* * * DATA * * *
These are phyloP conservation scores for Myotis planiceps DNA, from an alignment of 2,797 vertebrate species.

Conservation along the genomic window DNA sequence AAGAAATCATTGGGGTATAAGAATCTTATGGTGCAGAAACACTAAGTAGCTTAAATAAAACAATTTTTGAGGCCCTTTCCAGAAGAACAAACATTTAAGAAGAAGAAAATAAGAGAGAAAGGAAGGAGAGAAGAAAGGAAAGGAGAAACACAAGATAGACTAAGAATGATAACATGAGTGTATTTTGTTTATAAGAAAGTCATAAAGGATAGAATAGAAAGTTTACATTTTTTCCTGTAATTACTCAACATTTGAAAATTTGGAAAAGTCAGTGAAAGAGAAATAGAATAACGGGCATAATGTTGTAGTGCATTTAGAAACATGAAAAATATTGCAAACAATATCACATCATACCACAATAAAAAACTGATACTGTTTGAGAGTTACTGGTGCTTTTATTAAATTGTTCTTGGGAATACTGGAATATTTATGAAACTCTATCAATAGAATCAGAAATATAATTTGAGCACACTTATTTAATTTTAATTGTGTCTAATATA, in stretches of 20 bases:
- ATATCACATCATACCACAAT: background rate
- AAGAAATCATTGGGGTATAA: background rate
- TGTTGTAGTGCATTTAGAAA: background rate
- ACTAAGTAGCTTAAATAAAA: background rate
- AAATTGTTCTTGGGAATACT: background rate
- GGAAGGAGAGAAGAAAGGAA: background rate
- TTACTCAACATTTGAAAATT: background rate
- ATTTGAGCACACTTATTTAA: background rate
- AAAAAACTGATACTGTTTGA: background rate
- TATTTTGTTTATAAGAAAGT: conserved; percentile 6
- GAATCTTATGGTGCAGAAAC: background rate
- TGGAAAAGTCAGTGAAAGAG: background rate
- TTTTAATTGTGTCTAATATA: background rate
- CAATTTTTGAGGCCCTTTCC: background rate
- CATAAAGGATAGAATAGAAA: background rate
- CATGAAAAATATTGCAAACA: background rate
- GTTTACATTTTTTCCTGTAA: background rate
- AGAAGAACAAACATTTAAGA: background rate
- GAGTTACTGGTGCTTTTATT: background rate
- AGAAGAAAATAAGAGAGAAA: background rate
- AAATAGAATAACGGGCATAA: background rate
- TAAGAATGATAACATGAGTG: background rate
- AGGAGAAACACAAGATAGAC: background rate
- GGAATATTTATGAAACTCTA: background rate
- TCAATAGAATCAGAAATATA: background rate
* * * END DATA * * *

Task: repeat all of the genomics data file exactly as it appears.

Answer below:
These are phyloP conservation scores for Myotis planiceps DNA, from an alignment of 2,797 vertebrate species.

Conservation along the genomic window DNA sequence AAGAAATCATTGGGGTATAAGAATCTTATGGTGCAGAAACACTAAGTAGCTTAAATAAAACAATTTTTGAGGCCCTTTCCAGAAGAACAAACATTTAAGAAGAAGAAAATAAGAGAGAAAGGAAGGAGAGAAGAAAGGAAAGGAGAAACACAAGATAGACTAAGAATGATAACATGAGTGTATTTTGTTTATAAGAAAGTCATAAAGGATAGAATAGAAAGTTTACATTTTTTCCTGTAATTACTCAACATTTGAAAATTTGGAAAAGTCAGTGAAAGAGAAATAGAATAACGGGCATAATGTTGTAGTGCATTTAGAAACATGAAAAATATTGCAAACAATATCACATCATACCACAATAAAAAACTGATACTGTTTGAGAGTTACTGGTGCTTTTATTAAATTGTTCTTGGGAATACTGGAATATTTATGAAACTCTATCAATAGAATCAGAAATATAATTTGAGCACACTTATTTAATTTTAATTGTGTCTAATATA, in stretches of 20 bases:
- ATATCACATCATACCACAAT: background rate
- AAGAAATCATTGGGGTATAA: background rate
- TGTTGTAGTGCATTTAGAAA: background rate
- ACTAAGTAGCTTAAATAAAA: background rate
- AAATTGTTCTTGGGAATACT: background rate
- GGAAGGAGAGAAGAAAGGAA: background rate
- TTACTCAACATTTGAAAATT: background rate
- ATTTGAGCACACTTATTTAA: background rate
- AAAAAACTGATACTGTTTGA: background rate
- TATTTTGTTTATAAGAAAGT: conserved; percentile 6
- GAATCTTATGGTGCAGAAAC: background rate
- TGGAAAAGTCAGTGAAAGAG: background rate
- TTTTAATTGTGTCTAATATA: background rate
- CAATTTTTGAGGCCCTTTCC: background rate
- CATAAAGGATAGAATAGAAA: background rate
- CATGAAAAATATTGCAAACA: background rate
- GTTTACATTTTTTCCTGTAA: background rate
- AGAAGAACAAACATTTAAGA: background rate
- GAGTTACTGGTGCTTTTATT: background rate
- AGAAGAAAATAAGAGAGAAA: background rate
- AAATAGAATAACGGGCATAA: background rate
- TAAGAATGATAACATGAGTG: background rate
- AGGAGAAACACAAGATAGAC: background rate
- GGAATATTTATGAAACTCTA: background rate
- TCAATAGAATCAGAAATATA: background rate